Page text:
Reflected sunlight forms a silvery mirror on the surface of the Sulu Sea in this Terra MODIS image acquired on April 6, 2004. The sunglint highlights internal waves moving across the sea toward Palawan Island.
Surrounded by the islands of the Philippines and Malaysia, the Sulu Sea forms a near perfect circle. On average, the Sea is over 4400 meters (14,436 feet or 2.7 miles) deep, but on its southern end, the Sulu Archipelago raises the sea floor to a depth of 100 meters (328 feet or 0.06 miles). On the other side of the islands, the sea floor drops off again in the Celebes Sea. The set-up is perfect for generating internal waves.
Internal waves form when the lower layer of a body of water is dragged over some obstacle. Like all ocean water, the Sulu Sea is divided into layers of different temperatures and densities. The lowest layer is made up of cold, salt-dense water, and the top layer is made of warmer, less salty water. When the tide pulls the lowest layer over a barrier, a wave develops between the layers. Called internal waves, these waves affect surface currents, and are visible from space. The waves have also been called solitary waves because each appears as a long, continuous wave moving alone across the surface of the water.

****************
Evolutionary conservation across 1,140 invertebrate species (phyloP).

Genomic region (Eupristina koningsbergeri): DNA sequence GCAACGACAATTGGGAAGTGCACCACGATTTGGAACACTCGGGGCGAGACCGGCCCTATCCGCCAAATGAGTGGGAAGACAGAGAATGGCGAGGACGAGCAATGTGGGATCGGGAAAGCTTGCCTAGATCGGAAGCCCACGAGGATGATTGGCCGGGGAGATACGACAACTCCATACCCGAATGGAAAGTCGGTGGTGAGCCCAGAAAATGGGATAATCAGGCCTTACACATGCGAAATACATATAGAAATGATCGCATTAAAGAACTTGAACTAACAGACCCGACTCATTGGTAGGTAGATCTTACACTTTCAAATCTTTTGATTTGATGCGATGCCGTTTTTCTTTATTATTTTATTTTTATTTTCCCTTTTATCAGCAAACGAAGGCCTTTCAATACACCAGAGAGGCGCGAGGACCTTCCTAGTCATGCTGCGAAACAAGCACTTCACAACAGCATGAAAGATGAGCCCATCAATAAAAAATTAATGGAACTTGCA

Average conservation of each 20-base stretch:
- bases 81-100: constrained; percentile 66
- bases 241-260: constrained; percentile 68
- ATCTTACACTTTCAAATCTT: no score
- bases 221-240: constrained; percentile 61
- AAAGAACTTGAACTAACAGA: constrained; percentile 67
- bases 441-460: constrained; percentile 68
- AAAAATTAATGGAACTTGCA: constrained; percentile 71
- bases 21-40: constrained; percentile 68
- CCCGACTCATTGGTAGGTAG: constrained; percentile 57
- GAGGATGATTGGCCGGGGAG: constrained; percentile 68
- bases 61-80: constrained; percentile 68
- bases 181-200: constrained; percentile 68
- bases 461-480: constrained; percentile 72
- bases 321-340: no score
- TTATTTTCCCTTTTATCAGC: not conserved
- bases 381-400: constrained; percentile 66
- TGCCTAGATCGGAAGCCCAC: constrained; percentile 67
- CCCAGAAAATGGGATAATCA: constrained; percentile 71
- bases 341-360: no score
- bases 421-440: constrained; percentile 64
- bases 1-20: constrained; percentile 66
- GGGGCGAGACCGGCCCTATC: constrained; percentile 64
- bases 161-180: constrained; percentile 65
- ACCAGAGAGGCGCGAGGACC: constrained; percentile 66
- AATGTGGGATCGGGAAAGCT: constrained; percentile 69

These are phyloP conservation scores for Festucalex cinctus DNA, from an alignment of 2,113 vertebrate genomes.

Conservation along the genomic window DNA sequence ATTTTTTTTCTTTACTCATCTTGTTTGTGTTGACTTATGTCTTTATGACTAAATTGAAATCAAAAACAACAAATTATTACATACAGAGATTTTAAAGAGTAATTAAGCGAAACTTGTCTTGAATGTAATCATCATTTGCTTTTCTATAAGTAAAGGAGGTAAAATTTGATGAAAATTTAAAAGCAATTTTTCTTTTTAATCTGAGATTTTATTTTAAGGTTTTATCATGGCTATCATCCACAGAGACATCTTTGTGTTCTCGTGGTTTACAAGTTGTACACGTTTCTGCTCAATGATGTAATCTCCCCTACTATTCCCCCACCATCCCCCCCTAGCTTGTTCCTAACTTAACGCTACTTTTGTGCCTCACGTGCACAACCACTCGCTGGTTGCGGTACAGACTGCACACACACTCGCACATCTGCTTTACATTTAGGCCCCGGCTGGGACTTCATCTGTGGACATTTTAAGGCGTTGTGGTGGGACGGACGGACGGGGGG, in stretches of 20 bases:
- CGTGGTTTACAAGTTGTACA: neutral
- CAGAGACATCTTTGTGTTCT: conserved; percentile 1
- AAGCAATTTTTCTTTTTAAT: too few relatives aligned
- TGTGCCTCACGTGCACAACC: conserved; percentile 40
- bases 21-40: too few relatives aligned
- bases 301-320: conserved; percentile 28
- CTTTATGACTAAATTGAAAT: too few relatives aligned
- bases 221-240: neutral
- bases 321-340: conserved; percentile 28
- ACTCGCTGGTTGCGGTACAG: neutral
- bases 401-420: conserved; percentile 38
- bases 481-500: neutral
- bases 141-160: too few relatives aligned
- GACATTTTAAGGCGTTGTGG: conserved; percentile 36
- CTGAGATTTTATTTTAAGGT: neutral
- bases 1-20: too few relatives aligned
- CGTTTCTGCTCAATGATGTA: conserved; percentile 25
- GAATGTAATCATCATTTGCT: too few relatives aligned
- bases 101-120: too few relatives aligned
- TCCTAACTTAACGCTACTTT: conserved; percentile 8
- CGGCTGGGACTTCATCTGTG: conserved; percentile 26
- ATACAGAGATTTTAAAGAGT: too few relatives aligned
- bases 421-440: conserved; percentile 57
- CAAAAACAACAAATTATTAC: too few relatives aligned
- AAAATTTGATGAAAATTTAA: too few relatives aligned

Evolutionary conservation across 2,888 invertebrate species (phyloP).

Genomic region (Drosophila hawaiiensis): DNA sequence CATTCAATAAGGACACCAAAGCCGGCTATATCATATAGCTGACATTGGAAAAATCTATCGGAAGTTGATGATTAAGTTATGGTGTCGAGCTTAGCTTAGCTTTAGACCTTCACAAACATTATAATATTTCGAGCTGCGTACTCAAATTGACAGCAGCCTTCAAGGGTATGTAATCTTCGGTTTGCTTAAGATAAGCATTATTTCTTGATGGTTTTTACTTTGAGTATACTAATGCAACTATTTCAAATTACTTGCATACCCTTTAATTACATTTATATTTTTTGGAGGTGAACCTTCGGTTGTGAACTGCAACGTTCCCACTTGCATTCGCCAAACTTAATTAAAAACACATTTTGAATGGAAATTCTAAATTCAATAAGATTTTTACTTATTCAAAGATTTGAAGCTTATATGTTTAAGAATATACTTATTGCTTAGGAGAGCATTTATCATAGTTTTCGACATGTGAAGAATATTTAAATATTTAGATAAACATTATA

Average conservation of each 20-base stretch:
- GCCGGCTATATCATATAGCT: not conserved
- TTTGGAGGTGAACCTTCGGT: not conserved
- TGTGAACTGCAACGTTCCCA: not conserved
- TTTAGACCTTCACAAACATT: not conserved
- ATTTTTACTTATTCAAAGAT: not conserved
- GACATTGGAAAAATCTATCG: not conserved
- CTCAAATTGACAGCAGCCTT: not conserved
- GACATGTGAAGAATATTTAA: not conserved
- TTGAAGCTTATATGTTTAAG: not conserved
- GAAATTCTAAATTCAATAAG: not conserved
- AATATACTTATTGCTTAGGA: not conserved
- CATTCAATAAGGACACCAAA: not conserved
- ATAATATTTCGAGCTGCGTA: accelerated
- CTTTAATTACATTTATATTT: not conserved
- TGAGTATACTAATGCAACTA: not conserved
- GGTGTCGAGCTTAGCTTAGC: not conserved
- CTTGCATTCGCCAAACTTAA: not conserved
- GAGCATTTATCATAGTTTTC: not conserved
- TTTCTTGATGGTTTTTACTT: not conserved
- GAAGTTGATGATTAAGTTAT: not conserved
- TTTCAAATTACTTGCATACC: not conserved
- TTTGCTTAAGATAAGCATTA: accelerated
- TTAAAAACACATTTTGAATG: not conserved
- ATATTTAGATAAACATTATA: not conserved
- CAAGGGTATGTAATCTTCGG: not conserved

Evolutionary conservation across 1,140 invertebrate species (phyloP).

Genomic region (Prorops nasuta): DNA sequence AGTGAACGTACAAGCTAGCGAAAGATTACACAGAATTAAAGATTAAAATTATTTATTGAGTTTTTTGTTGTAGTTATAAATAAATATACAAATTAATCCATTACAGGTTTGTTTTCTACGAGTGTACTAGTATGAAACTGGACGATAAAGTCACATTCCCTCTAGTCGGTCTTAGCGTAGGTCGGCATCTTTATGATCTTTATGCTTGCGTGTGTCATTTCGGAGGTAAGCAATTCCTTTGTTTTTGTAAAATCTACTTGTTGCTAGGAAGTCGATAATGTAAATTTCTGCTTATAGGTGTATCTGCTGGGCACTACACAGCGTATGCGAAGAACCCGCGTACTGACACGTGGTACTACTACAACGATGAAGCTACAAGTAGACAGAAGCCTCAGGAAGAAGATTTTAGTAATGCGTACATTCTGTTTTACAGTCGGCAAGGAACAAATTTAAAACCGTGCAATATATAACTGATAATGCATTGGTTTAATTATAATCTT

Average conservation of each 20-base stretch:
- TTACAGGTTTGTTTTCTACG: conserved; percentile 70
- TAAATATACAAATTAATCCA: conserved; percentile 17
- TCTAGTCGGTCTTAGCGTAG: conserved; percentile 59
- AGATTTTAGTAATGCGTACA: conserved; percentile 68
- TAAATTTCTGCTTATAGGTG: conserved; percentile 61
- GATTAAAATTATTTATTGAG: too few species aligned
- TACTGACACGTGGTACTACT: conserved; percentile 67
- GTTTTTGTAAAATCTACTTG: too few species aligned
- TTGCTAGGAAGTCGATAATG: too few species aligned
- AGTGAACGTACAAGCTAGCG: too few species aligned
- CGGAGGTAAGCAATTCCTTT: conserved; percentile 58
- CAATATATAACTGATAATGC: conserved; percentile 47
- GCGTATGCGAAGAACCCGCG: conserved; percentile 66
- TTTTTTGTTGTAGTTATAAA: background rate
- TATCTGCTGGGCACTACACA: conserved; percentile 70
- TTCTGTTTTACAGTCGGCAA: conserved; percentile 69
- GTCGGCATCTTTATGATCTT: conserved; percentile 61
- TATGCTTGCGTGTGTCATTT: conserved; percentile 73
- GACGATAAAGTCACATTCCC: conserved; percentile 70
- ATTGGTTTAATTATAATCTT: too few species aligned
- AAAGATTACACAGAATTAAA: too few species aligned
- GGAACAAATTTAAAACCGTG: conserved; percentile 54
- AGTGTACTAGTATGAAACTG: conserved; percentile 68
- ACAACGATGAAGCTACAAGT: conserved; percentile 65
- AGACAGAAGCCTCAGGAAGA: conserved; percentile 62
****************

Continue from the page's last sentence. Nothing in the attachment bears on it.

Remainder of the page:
In the Sulu Sea, internal waves form when the tide pulls the ocean water from the depths of the Celebes Sea across the shallow barrier of the Sulu Islands, seen in the lower right corner of the image. The open depths of the Sulu Sea allow large internal waves to develop and move northeast toward Palawan Island. The waves can stretch across 25 to 35 kilometers (15 to 22 miles), some of the largest ever observed, and can last for two days.
This image shows the entire lifecycle of internal waves in the Sulu Sea. The waves form packets of four waves during each tide every 12.42 hours. In the lower right corner, a packet containing just two waves is developing in front of the Sulu Islands. To its northeast is a full packet of four waves. The next two packets have been slightly distorted as the right half of the wave moves quickly through deep water and the left half slows over a shallower shelf. Finally, the waves terminate as they break on Palawan Island.
The sunglint also reveals the scan lines of MODIS’ double-sided mirror in the lower left section of the image. These evenly spaced lines mark the beginning and end of the rotation of the double-sided scan mirror. Malayasia is just below the scan lines.
Caption information courtesy Chris Jackson, Global Ocean Associates.